Berkeley’s African-American students earned the second lowest standardized test scores in the county, whereas Berkeley’s white students laid claim to some of the highest, according to United In Action, a local minority student advocacy group.
Data from the 2005 Academic Performance Index (API), a statewide indicator of student achievement, confirmed that African-American students in Berkeley performed worse than African-American students in all other Alameda County school districts except Oakland.
By comparison, Berkeley’s white students performed better than white students in other school districts, save Albany and Piedmont. That gives Berkeley the widest black-white achievement gap of any district in Alameda County with statistically significant minority student populations.
“It’s something we should be ashamed of in Berkeley,” said Karen Hemphill, a member of United In Action, and candidate for the upcoming school board election.
API scores, on a scale of 200 to 1,000, are based on students’ standardized test scores. Schools strive to achieve 800. Last year, white students in the Berkeley Unified School District surpassed the 800-mark by 84 points; their African-American counterparts missed that level by 290 points on average.
The district has seen a 19-point deepening of the separation since 2002. While both white and African-American students have improved over the years, white students have improved more, a trend mirrored in districts throughout the county, state and nation.
BUSD also has the second largest achievement gap in the county when comparing whites to Latinos, United In Action says.
Superintendent Michele Lawrence says the gamut of the district’s initiatives—school site plans, addressing social and emotional issues, staff development, breaking up the high school into smaller schools, the school lunch initiative and others—attempt to narrow disparities.
“Almost the entire work we do is to try to address equity and achievement,” she said. “There isn’t a single answer to this. You cannot put in a program and expect the achievement gap to disappear overnight.”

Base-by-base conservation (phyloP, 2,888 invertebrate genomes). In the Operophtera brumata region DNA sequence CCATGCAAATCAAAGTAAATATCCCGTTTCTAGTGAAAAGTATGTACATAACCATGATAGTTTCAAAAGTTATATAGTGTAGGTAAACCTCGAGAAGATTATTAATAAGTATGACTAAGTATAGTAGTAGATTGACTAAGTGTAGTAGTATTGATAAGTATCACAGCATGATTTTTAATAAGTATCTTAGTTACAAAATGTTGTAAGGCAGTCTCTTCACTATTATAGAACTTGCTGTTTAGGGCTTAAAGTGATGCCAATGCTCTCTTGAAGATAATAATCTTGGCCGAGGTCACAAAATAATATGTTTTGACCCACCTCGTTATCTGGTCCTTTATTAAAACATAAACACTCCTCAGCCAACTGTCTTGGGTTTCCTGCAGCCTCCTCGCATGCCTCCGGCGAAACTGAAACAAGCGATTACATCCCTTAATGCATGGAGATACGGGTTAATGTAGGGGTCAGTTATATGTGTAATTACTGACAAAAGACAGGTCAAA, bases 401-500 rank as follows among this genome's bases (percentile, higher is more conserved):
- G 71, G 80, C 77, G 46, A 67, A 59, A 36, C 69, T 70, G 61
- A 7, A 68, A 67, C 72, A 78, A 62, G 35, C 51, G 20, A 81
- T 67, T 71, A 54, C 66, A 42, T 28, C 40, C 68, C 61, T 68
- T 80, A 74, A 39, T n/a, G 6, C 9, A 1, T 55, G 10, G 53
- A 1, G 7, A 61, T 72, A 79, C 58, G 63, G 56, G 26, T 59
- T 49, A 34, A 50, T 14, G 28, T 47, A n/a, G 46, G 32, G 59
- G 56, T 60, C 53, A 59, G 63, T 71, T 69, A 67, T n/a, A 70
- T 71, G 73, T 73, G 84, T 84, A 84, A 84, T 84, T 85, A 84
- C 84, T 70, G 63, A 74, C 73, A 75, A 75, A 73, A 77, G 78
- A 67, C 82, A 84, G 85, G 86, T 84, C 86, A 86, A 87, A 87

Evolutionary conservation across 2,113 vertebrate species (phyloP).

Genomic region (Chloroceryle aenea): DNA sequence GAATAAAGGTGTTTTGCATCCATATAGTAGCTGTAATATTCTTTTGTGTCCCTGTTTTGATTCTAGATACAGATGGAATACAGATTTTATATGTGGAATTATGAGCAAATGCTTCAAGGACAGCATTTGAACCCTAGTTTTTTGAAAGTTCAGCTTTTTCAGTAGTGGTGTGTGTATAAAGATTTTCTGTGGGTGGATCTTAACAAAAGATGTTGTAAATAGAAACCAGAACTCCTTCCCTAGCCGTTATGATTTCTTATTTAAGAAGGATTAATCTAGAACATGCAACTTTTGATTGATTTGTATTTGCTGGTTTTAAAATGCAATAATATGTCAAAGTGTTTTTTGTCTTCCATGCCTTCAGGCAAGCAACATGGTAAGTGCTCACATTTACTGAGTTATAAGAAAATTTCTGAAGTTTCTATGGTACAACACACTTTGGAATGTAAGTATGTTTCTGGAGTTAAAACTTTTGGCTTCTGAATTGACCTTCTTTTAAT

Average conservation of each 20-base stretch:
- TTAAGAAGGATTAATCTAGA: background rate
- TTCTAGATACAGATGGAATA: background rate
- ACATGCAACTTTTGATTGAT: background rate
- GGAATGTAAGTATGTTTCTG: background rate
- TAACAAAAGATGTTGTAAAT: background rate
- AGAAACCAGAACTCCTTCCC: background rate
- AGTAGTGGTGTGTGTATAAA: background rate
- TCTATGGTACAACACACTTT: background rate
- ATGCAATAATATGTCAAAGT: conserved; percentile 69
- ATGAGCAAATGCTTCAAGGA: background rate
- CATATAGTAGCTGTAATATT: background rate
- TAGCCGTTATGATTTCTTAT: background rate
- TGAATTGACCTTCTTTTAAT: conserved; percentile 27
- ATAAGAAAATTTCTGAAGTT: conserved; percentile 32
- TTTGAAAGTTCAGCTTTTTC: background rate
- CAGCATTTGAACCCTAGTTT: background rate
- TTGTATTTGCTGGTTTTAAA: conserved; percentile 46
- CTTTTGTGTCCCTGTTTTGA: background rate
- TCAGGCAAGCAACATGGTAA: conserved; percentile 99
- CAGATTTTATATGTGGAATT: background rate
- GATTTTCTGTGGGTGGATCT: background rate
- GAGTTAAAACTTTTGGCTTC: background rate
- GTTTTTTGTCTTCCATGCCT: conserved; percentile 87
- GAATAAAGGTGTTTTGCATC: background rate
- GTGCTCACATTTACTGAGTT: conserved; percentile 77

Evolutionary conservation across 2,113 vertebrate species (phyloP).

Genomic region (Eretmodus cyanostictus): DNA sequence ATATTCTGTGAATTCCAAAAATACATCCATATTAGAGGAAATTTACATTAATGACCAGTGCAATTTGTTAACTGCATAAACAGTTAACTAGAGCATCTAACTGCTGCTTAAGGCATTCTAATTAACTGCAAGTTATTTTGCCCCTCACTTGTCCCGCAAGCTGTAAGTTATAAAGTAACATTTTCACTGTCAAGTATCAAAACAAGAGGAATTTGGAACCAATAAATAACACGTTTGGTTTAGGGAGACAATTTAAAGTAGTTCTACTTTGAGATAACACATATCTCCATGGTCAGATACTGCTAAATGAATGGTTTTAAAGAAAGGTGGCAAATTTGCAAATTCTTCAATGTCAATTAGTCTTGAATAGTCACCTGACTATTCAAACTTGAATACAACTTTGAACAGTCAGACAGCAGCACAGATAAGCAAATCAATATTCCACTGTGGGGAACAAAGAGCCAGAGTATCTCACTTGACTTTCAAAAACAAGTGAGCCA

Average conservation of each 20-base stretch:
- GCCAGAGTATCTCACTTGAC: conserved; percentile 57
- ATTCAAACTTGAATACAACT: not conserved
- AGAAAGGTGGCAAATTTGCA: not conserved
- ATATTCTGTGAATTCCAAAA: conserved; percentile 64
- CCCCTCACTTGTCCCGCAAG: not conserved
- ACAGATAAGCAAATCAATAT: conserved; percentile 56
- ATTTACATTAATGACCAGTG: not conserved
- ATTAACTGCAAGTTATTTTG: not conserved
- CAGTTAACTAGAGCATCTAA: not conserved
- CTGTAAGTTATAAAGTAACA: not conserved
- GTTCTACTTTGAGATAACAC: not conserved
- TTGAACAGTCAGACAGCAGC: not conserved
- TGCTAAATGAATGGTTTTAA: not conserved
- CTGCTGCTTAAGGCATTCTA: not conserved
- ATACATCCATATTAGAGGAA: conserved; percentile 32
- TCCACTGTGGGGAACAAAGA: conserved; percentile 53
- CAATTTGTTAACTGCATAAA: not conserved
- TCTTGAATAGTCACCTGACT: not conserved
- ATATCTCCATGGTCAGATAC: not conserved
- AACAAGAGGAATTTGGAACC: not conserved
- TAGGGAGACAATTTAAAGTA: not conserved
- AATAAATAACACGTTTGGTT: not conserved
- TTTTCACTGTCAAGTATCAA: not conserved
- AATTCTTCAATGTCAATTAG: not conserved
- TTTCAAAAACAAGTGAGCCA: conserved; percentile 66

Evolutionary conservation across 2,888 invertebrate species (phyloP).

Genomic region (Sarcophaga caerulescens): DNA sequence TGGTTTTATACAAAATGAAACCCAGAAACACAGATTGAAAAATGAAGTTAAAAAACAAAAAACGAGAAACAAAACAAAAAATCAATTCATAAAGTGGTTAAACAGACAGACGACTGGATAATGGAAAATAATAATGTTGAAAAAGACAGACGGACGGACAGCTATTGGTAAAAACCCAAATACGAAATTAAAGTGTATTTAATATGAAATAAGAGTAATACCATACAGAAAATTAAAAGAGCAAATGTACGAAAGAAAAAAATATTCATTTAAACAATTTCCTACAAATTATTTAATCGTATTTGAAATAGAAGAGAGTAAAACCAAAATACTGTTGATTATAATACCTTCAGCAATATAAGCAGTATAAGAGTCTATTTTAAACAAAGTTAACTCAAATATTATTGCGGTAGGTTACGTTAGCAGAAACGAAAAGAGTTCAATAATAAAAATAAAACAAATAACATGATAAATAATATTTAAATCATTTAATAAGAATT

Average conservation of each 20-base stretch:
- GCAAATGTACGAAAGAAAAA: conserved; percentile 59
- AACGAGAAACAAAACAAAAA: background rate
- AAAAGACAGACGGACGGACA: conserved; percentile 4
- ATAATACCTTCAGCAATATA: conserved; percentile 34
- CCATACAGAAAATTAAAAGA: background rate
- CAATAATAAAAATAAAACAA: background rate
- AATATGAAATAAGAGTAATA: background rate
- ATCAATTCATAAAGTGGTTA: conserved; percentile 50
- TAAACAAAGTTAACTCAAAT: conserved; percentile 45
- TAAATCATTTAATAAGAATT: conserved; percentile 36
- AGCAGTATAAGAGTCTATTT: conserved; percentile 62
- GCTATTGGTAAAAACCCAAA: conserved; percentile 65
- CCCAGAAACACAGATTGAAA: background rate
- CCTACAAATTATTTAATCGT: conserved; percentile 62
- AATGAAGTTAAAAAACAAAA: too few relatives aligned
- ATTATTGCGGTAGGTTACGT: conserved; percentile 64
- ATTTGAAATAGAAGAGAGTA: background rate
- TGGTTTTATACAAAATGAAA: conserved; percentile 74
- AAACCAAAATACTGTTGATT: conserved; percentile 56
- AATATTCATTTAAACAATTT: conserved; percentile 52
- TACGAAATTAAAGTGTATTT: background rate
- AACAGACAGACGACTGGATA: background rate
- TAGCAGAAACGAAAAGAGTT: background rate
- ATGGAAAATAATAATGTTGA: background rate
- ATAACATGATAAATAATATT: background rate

Hemphill said the educational system in Berkeley, with emphases on independence and personal choice, doesn’t bode well for some students of color.
“There are things about Berkeley schools—they’re not necessarily bad things—but there are consequences that play out (differently) for certain groups,” she said.
Berkeley teachers may be more inclined to simultaneously assume “friend” and “authority” roles, for example, sending mixed messages to some black students, who come from families with traditional modes of authority, she said.
BUSD needs more teachers of color, she said. About 70 percent of Berkeley’s teachers are white, according to the Education Data Partnership.
Annie Johnston, a teacher at Community Partnerships Academy (CPA), a small school within Berkeley High School, attributes BUSD’s achievement gap to the difficulty of educating a diverse student body. About a third of the population is African-American, 28 percent is white, 16 percent is Latino and 7 percent is Asian.
“Being as diverse as we are, you have kids whose parents are determined to get them into ivy leagues and kids whose parents are determined to get them into a school that won’t fail them,” she said. “I don’t think it’s because Berkeley does a worse job (than other school districts). I just think it’s because Berkeley hangs on to that diverse spectrum of students.”
The push for small schools within the larger high school was, in part, an effort to shrink the achievement gap. An analysis of 103 research documents, conducted by The Northwest Regional Educational Laboratory, shows poor and minority students perform as well in small schools as in large schools, if not better.
At CPA, which just completed its second year as a small school—though it was a program at Berkeley High for 15 years—and where about 60 percent of the students are African-American, efforts are underway to narrow the gap, said Johnston. The school stresses a strong student support system, focused on marshalling parents, teachers and peers behind each student’s education, and tamps down inequities by standardizing curricula, she said.
Data on whether those initiatives—and others at Berkeley’s small schools—are working are inconclusive, however.
Washington Elementary School is also taking steps toward reducing inequities. The school has hired consultants to train classroom teachers in diversity and equity, and has set up cultural parent organizations, Hemphill said, whose daughter attended Washington.
Individual pockets notwithstanding, the district is failing to address the problem as a whole, said Antonio Cebiel, a United In Action member and Berkeley resident.
“You could call it ironic, because Berkeley considers itself a progressive city and was the first to desegregate schools,” he said. “You have all the kids in there together, but with this huge gap.”
Cebiel, a former deputy superintendent for the Boston public schools, is now principal at Emery Secondary School in Emeryville.
“Clearly there’s an issue of will,” he continued. “In Berkeley, it doesn’t rise to the top of the priority list. People pay lip service to all students achieving, but there is not a real strategy for doing that.”
Other districts have implemented “Education 101 type things that Berkeley has not gotten on the ball (about),” Cebiel said, such as benchmark testing that supplements state-mandated exams, teacher training programs and aligning curricula.